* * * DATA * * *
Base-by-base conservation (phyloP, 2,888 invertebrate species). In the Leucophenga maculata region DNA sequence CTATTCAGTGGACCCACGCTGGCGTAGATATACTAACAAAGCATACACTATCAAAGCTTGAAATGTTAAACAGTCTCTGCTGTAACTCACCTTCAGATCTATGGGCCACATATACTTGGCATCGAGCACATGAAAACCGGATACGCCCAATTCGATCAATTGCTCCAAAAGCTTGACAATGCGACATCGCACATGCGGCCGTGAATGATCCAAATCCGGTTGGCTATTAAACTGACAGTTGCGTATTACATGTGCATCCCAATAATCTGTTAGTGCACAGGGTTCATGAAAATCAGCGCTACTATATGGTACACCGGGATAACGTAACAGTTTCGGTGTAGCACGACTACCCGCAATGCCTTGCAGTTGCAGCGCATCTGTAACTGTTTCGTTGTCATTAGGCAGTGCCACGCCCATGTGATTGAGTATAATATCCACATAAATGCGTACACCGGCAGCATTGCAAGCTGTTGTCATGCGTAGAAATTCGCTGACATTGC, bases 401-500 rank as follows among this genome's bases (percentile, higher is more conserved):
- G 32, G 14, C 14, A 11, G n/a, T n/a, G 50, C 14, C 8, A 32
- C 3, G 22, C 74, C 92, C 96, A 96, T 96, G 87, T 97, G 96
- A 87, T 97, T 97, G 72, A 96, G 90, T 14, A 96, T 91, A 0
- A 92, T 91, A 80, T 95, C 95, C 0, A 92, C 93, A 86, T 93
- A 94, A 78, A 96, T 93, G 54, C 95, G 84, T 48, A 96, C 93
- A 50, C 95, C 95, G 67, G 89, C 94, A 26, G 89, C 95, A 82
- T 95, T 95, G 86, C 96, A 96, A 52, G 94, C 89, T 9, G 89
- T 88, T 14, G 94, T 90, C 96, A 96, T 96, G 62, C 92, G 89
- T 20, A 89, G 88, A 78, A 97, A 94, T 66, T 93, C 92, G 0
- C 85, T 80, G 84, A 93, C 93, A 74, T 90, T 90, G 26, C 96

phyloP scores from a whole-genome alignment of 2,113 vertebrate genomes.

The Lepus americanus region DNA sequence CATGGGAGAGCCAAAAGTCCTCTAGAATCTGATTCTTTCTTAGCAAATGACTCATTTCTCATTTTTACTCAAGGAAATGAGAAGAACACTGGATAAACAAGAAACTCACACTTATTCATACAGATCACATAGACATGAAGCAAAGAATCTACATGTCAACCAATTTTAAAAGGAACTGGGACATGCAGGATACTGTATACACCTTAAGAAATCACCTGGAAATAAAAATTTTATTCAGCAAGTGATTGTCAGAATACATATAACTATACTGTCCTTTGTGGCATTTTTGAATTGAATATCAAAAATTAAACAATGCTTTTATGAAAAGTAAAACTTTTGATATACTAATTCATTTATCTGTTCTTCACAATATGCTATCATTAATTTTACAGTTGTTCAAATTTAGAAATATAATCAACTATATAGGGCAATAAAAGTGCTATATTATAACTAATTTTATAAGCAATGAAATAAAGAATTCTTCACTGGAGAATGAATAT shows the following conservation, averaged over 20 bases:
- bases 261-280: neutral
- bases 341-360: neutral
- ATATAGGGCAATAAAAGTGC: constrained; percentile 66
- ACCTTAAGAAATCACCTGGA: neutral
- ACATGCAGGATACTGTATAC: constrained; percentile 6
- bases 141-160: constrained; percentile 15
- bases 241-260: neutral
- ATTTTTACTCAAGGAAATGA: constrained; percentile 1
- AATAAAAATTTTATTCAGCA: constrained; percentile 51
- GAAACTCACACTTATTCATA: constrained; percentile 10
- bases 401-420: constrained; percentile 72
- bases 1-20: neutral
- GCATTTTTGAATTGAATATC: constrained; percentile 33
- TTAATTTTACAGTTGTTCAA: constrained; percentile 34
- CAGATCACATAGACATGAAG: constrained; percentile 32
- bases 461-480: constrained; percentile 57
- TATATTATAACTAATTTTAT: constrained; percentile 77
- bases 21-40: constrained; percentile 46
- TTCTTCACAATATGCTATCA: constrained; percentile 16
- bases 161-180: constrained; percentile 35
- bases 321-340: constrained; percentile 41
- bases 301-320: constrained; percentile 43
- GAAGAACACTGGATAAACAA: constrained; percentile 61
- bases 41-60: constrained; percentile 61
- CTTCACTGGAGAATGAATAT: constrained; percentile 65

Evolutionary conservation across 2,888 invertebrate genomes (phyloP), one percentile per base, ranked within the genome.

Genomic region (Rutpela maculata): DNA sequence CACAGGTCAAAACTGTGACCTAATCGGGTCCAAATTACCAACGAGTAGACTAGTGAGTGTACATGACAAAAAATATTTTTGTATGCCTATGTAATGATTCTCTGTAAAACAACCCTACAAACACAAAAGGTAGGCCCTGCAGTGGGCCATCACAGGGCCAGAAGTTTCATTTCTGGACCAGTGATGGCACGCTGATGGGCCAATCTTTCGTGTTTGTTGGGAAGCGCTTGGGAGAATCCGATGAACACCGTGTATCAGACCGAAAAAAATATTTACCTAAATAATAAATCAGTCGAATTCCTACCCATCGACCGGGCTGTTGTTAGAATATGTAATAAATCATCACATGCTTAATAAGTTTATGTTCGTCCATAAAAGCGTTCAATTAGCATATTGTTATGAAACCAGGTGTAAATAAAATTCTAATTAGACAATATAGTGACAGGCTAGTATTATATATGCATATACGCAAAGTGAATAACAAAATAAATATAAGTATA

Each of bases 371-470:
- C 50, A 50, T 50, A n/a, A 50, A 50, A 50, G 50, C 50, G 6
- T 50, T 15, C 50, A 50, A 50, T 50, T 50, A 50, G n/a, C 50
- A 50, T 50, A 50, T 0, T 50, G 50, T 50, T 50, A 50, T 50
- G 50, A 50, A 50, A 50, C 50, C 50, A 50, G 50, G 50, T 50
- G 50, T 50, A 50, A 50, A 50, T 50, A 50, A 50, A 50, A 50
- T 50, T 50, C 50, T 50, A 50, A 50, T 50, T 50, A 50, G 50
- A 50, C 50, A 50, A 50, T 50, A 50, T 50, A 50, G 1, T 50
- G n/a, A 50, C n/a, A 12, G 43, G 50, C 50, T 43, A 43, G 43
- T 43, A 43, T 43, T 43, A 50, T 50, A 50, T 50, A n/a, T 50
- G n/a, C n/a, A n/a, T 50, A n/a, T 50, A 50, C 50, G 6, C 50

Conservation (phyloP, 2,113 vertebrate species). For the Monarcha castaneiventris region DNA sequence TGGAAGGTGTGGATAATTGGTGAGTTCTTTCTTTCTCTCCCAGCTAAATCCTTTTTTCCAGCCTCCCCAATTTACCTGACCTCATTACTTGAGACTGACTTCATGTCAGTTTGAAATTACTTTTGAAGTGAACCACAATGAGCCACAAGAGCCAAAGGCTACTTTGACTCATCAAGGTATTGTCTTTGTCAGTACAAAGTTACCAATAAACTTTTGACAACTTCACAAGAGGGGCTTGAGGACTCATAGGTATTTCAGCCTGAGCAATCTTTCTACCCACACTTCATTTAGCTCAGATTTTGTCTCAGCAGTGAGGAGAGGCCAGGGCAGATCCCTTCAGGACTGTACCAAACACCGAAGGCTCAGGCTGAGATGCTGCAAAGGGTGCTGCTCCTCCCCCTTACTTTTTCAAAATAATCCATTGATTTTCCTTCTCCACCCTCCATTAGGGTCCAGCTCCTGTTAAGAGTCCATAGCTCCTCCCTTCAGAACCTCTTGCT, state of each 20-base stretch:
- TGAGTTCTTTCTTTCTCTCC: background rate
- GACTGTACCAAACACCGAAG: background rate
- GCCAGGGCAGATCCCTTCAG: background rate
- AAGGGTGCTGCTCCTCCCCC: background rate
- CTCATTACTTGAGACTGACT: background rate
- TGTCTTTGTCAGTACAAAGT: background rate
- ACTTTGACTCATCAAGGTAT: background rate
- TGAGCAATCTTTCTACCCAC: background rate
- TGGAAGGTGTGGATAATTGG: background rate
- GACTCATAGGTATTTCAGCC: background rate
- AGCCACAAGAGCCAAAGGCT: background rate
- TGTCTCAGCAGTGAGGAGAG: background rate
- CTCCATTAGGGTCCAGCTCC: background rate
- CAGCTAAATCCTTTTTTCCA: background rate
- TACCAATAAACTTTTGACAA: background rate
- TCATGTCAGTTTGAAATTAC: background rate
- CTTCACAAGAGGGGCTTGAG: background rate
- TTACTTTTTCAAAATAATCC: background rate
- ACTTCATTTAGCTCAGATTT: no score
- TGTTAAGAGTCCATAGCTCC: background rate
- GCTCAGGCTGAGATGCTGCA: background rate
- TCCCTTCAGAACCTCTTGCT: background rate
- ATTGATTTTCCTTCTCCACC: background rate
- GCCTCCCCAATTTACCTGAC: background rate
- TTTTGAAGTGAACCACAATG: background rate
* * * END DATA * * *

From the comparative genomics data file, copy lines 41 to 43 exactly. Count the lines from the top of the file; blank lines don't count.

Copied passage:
Each of bases 371-470:
- C 50, A 50, T 50, A n/a, A 50, A 50, A 50, G 50, C 50, G 6
- T 50, T 15, C 50, A 50, A 50, T 50, T 50, A 50, G n/a, C 50